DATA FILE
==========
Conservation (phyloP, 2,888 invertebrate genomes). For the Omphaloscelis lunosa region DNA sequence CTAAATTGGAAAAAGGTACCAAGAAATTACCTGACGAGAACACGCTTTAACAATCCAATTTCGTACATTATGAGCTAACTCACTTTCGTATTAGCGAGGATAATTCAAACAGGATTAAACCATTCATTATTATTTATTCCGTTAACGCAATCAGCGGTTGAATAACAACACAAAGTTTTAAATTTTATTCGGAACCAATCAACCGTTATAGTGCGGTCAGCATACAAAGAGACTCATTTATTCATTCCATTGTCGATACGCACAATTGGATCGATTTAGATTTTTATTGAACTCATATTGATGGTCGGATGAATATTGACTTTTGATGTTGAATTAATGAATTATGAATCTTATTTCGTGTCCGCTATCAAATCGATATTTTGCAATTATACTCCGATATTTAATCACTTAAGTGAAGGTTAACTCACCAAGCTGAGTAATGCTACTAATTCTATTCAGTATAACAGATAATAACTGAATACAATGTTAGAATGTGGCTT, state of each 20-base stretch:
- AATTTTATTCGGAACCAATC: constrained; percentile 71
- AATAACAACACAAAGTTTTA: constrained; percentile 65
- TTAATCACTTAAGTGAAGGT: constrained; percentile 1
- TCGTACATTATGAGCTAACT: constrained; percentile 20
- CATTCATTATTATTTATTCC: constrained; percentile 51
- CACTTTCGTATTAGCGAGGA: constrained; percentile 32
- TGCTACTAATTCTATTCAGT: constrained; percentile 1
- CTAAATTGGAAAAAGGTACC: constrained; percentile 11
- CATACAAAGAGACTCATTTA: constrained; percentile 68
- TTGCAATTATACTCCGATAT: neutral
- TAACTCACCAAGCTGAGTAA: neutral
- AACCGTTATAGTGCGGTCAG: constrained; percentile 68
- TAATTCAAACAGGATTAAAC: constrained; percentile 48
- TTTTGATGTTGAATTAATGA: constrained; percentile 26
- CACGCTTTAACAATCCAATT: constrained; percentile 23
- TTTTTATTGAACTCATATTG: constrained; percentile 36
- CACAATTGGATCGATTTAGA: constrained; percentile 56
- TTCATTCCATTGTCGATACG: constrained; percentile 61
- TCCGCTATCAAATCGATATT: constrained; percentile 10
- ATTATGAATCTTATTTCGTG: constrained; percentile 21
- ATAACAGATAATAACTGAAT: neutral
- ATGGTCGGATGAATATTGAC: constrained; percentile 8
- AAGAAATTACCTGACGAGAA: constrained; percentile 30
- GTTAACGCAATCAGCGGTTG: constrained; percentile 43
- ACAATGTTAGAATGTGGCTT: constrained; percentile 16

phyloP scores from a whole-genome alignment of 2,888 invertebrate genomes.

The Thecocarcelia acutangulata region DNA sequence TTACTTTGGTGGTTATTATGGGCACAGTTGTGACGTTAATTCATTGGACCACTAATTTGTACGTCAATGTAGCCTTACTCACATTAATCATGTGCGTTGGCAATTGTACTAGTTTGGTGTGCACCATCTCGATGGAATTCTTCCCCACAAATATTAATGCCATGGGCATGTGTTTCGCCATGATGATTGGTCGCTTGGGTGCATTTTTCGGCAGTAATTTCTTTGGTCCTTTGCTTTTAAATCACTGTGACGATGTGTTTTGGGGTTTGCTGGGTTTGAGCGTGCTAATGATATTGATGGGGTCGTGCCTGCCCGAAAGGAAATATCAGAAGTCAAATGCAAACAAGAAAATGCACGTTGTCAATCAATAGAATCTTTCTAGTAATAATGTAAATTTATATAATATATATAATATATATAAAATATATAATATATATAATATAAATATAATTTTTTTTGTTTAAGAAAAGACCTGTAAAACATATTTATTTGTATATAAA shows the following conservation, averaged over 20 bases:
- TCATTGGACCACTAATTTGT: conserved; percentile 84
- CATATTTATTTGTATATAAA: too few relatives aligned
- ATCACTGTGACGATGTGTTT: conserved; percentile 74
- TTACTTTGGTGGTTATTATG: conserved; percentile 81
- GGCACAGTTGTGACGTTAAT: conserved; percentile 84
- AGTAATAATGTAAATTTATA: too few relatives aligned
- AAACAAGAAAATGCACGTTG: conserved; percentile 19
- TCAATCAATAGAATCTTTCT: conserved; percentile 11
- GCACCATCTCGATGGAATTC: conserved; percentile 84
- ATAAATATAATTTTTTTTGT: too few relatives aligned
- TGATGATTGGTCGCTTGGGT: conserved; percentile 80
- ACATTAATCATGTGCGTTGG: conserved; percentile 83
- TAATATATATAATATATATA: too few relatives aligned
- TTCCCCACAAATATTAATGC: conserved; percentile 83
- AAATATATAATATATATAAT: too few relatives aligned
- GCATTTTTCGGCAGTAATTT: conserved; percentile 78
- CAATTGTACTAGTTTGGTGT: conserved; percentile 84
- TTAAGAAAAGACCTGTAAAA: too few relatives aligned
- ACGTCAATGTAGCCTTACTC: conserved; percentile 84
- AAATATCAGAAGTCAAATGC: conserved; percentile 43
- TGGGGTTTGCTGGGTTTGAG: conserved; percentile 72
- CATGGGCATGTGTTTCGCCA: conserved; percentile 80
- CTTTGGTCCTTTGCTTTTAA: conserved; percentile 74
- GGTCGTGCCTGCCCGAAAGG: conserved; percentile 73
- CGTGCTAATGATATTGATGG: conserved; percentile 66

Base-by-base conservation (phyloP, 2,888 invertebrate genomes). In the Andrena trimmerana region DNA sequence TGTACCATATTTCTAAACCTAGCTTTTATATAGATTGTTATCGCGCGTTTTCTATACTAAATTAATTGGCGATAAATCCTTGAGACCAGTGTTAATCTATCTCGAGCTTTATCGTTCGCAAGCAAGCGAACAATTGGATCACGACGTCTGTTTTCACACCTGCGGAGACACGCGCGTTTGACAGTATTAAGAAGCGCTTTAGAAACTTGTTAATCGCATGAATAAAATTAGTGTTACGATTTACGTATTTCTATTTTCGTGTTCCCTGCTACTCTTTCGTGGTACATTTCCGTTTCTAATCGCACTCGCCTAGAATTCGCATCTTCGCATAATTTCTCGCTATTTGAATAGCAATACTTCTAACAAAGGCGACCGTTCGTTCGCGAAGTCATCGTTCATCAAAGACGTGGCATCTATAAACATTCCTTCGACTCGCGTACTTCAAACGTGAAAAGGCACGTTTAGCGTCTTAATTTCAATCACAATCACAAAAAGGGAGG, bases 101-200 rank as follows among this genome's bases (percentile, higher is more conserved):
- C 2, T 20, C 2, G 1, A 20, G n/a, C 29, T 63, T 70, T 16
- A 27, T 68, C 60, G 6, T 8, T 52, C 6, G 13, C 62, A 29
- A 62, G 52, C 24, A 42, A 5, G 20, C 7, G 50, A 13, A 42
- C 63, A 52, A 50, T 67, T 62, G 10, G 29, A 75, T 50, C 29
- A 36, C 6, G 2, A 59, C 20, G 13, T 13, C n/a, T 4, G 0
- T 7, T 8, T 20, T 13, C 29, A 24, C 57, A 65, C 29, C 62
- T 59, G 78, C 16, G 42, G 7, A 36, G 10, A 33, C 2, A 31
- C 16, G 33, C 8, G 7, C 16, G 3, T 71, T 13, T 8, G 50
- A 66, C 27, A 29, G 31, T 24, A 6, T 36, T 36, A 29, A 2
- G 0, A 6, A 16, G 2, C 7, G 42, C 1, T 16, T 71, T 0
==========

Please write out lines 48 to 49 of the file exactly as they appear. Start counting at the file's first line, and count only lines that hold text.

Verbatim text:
- AAATATCAGAAGTCAAATGC: conserved; percentile 43
- TGGGGTTTGCTGGGTTTGAG: conserved; percentile 72